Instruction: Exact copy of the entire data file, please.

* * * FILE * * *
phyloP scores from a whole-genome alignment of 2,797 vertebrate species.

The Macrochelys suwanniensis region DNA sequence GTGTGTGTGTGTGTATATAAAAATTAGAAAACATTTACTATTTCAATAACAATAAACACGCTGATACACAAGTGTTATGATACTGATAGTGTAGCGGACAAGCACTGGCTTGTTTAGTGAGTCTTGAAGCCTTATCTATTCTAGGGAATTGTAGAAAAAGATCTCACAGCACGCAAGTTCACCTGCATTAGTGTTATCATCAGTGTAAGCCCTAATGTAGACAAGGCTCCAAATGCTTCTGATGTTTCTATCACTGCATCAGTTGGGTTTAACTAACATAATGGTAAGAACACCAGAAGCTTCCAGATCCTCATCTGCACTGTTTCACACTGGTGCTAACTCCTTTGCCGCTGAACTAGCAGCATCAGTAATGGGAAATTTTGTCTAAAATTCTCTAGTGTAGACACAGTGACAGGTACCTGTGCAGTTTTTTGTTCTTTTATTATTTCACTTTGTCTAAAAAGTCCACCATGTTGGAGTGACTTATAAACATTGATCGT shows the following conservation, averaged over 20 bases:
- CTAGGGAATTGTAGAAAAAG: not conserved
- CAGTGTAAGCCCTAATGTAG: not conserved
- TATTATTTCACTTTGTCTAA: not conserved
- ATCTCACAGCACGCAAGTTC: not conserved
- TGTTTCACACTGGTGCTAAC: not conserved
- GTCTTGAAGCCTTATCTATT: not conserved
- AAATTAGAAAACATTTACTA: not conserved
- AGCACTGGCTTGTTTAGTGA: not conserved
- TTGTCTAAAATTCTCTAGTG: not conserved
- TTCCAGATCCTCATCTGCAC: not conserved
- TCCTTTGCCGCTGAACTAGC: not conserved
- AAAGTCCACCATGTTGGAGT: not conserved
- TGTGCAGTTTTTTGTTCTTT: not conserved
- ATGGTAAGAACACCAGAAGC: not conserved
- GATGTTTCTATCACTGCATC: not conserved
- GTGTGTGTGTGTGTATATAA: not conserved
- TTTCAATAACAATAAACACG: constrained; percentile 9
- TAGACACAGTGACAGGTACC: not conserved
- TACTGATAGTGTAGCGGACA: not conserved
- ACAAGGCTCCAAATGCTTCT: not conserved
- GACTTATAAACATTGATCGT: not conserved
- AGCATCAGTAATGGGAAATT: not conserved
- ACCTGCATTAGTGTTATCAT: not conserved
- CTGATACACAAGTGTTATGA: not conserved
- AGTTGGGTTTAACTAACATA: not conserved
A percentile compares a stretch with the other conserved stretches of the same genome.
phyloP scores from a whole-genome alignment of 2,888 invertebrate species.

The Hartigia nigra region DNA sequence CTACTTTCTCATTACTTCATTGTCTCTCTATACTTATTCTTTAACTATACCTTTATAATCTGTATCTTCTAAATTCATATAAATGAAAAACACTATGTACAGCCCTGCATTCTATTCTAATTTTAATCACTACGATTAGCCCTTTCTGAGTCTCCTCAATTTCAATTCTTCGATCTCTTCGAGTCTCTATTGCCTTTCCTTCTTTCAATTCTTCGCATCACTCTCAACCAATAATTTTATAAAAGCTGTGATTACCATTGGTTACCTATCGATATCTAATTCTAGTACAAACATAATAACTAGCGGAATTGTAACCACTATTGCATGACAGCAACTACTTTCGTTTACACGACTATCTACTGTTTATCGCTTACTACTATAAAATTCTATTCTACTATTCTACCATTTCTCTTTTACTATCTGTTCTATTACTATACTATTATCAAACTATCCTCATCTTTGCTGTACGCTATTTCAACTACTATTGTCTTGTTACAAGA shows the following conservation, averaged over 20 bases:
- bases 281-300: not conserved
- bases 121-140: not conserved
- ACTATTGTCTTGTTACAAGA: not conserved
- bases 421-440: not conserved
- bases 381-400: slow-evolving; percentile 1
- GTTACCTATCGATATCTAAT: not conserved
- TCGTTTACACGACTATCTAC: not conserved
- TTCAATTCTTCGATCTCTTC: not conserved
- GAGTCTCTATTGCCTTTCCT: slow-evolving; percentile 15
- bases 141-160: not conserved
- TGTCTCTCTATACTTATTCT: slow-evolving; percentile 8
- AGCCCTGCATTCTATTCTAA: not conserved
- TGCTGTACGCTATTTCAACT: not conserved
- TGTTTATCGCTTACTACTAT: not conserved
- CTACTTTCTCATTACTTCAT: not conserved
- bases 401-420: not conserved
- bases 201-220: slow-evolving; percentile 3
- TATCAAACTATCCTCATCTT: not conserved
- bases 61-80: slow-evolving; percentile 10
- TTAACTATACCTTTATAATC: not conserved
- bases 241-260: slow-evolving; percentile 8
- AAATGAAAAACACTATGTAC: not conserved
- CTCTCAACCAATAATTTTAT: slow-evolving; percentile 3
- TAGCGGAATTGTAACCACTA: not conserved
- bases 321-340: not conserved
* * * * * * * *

phyloP scores from a whole-genome alignment of 2,797 vertebrate species.

The Macrochelys suwanniensis region DNA sequence GTGTGTGTGTGTGTATATAAAAATTAGAAAACATTTACTATTTCAATAACAATAAACACGCTGATACACAAGTGTTATGATACTGATAGTGTAGCGGACAAGCACTGGCTTGTTTAGTGAGTCTTGAAGCCTTATCTATTCTAGGGAATTGTAGAAAAAGATCTCACAGCACGCAAGTTCACCTGCATTAGTGTTATCATCAGTGTAAGCCCTAATGTAGACAAGGCTCCAAATGCTTCTGATGTTTCTATCACTGCATCAGTTGGGTTTAACTAACATAATGGTAAGAACACCAGAAGCTTCCAGATCCTCATCTGCACTGTTTCACACTGGTGCTAACTCCTTTGCCGCTGAACTAGCAGCATCAGTAATGGGAAATTTTGTCTAAAATTCTCTAGTGTAGACACAGTGACAGGTACCTGTGCAGTTTTTTGTTCTTTTATTATTTCACTTTGTCTAAAAAGTCCACCATGTTGGAGTGACTTATAAACATTGATCGT shows the following conservation, averaged over 20 bases:
- CTAGGGAATTGTAGAAAAAG: not conserved
- CAGTGTAAGCCCTAATGTAG: not conserved
- TATTATTTCACTTTGTCTAA: not conserved
- ATCTCACAGCACGCAAGTTC: not conserved
- TGTTTCACACTGGTGCTAAC: not conserved
- GTCTTGAAGCCTTATCTATT: not conserved
- AAATTAGAAAACATTTACTA: not conserved
- AGCACTGGCTTGTTTAGTGA: not conserved
- TTGTCTAAAATTCTCTAGTG: not conserved
- TTCCAGATCCTCATCTGCAC: not conserved
- TCCTTTGCCGCTGAACTAGC: not conserved
- AAAGTCCACCATGTTGGAGT: not conserved
- TGTGCAGTTTTTTGTTCTTT: not conserved
- ATGGTAAGAACACCAGAAGC: not conserved
- GATGTTTCTATCACTGCATC: not conserved
- GTGTGTGTGTGTGTATATAA: not conserved
- TTTCAATAACAATAAACACG: constrained; percentile 9
- TAGACACAGTGACAGGTACC: not conserved
- TACTGATAGTGTAGCGGACA: not conserved
- ACAAGGCTCCAAATGCTTCT: not conserved
- GACTTATAAACATTGATCGT: not conserved
- AGCATCAGTAATGGGAAATT: not conserved
- ACCTGCATTAGTGTTATCAT: not conserved
- CTGATACACAAGTGTTATGA: not conserved
- AGTTGGGTTTAACTAACATA: not conserved
A percentile compares a stretch with the other conserved stretches of the same genome.
phyloP scores from a whole-genome alignment of 2,888 invertebrate species.

The Hartigia nigra region DNA sequence CTACTTTCTCATTACTTCATTGTCTCTCTATACTTATTCTTTAACTATACCTTTATAATCTGTATCTTCTAAATTCATATAAATGAAAAACACTATGTACAGCCCTGCATTCTATTCTAATTTTAATCACTACGATTAGCCCTTTCTGAGTCTCCTCAATTTCAATTCTTCGATCTCTTCGAGTCTCTATTGCCTTTCCTTCTTTCAATTCTTCGCATCACTCTCAACCAATAATTTTATAAAAGCTGTGATTACCATTGGTTACCTATCGATATCTAATTCTAGTACAAACATAATAACTAGCGGAATTGTAACCACTATTGCATGACAGCAACTACTTTCGTTTACACGACTATCTACTGTTTATCGCTTACTACTATAAAATTCTATTCTACTATTCTACCATTTCTCTTTTACTATCTGTTCTATTACTATACTATTATCAAACTATCCTCATCTTTGCTGTACGCTATTTCAACTACTATTGTCTTGTTACAAGA shows the following conservation, averaged over 20 bases:
- bases 281-300: not conserved
- bases 121-140: not conserved
- ACTATTGTCTTGTTACAAGA: not conserved
- bases 421-440: not conserved
- bases 381-400: slow-evolving; percentile 1
- GTTACCTATCGATATCTAAT: not conserved
- TCGTTTACACGACTATCTAC: not conserved
- TTCAATTCTTCGATCTCTTC: not conserved
- GAGTCTCTATTGCCTTTCCT: slow-evolving; percentile 15
- bases 141-160: not conserved
- TGTCTCTCTATACTTATTCT: slow-evolving; percentile 8
- AGCCCTGCATTCTATTCTAA: not conserved
- TGCTGTACGCTATTTCAACT: not conserved
- TGTTTATCGCTTACTACTAT: not conserved
- CTACTTTCTCATTACTTCAT: not conserved
- bases 401-420: not conserved
- bases 201-220: slow-evolving; percentile 3
- TATCAAACTATCCTCATCTT: not conserved
- bases 61-80: slow-evolving; percentile 10
- TTAACTATACCTTTATAATC: not conserved
- bases 241-260: slow-evolving; percentile 8
- AAATGAAAAACACTATGTAC: not conserved
- CTCTCAACCAATAATTTTAT: slow-evolving; percentile 3
- TAGCGGAATTGTAACCACTA: not conserved
- bases 321-340: not conserved